PNC Financial (NYSE:PNC) weighed in on Wednesday with a 9.6% rise in second-quarter profits amid lower loan-loss provisions, but the regional lender suffered a steeper-than-expected drop in revenue.
Pittsburgh-based PNC said it earned $912 million, or $1.67 a share, last quarter, compared with a profit of $803 million, or $1.47 a share. Analysts had been calling for EPS of just $1.46.
However, revenue slid 7.9% to $3.6 billion, slightly trailing the Streets view of $3.62 billion.
PNCs increase in profits was driven by improving credit conditions. The lender said its loan-loss provisions tumbled to $280 million last quarter, down from $823 million a year ago and $421 million at the end of the first quarter. Net charge-offs declined to 1.11% from 2.18% a year earlier.
Our earnings in a soft economy benefited from improving credit quality and exceptional customer revenue growth, CEO James Rohr said in a statement. We are confident in our ability to execute our business model and growth strategies which are designed to drive shareholder value.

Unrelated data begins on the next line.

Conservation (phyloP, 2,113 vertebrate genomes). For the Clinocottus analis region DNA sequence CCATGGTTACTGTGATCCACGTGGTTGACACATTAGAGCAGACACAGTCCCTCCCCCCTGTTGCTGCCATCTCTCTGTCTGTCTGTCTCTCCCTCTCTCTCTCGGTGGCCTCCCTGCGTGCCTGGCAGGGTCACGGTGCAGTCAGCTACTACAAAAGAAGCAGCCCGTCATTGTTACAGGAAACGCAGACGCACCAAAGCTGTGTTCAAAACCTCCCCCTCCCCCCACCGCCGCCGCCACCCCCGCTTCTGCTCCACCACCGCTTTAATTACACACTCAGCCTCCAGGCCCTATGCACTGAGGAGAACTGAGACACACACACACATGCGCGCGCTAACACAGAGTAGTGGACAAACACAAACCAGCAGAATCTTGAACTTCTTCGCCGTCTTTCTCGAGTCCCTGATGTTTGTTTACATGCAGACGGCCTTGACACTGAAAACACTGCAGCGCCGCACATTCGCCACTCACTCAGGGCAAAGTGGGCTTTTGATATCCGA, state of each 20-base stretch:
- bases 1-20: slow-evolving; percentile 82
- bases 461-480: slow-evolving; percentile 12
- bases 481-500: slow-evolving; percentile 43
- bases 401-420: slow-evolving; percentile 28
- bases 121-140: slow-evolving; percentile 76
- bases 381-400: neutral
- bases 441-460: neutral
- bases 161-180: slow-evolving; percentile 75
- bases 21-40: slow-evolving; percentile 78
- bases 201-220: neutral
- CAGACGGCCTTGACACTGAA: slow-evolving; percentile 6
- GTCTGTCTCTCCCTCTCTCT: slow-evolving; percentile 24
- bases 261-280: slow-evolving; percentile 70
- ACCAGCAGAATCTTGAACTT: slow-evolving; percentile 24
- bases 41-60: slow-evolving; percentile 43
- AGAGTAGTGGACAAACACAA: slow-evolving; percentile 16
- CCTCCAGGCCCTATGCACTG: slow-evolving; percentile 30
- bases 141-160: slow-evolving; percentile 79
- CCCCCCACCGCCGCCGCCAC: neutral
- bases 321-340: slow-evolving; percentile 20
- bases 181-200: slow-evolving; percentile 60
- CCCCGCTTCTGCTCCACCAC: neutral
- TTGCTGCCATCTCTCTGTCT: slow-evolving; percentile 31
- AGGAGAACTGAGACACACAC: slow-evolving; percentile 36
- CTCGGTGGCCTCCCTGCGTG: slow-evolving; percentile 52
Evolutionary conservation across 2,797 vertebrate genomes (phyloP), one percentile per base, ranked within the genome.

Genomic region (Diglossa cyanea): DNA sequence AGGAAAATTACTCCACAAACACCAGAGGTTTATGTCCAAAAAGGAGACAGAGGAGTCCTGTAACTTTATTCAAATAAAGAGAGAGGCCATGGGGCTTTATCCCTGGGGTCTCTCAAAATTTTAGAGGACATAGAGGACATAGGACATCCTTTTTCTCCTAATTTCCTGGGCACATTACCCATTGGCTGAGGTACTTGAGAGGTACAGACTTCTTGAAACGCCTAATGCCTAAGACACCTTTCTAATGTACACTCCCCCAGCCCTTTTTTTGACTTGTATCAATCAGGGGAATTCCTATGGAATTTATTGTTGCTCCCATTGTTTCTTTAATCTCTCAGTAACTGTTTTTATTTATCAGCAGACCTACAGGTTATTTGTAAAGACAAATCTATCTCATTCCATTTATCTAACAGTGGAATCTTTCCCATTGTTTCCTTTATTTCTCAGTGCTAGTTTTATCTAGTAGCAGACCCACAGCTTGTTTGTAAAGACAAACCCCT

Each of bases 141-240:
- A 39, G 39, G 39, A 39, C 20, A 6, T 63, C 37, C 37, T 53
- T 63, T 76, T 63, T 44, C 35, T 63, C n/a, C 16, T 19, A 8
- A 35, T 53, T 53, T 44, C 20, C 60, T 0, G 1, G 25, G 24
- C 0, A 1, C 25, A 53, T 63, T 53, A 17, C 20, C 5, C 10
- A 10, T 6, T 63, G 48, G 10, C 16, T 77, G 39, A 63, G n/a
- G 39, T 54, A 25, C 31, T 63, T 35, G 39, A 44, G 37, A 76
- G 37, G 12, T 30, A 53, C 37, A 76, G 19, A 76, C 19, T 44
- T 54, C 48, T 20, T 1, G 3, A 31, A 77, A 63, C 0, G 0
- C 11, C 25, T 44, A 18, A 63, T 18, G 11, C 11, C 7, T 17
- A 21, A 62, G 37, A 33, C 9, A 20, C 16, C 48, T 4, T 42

PNC, which last quarter unveiled a $3.45 billion buyout of Royal Bank of Canadas (NYSE:RY) U.S. operations, said its total deposits were relatively unchanged at $182 billion at the end of the second quarter.
Shares of PNC declined 1.06% to $55.23 Wednesday morning. The bank is one of the first of the regional lenders to report results following earnings from big banks like Goldman Sachs (NYSE:GS) and Citigroup (NYSE:C).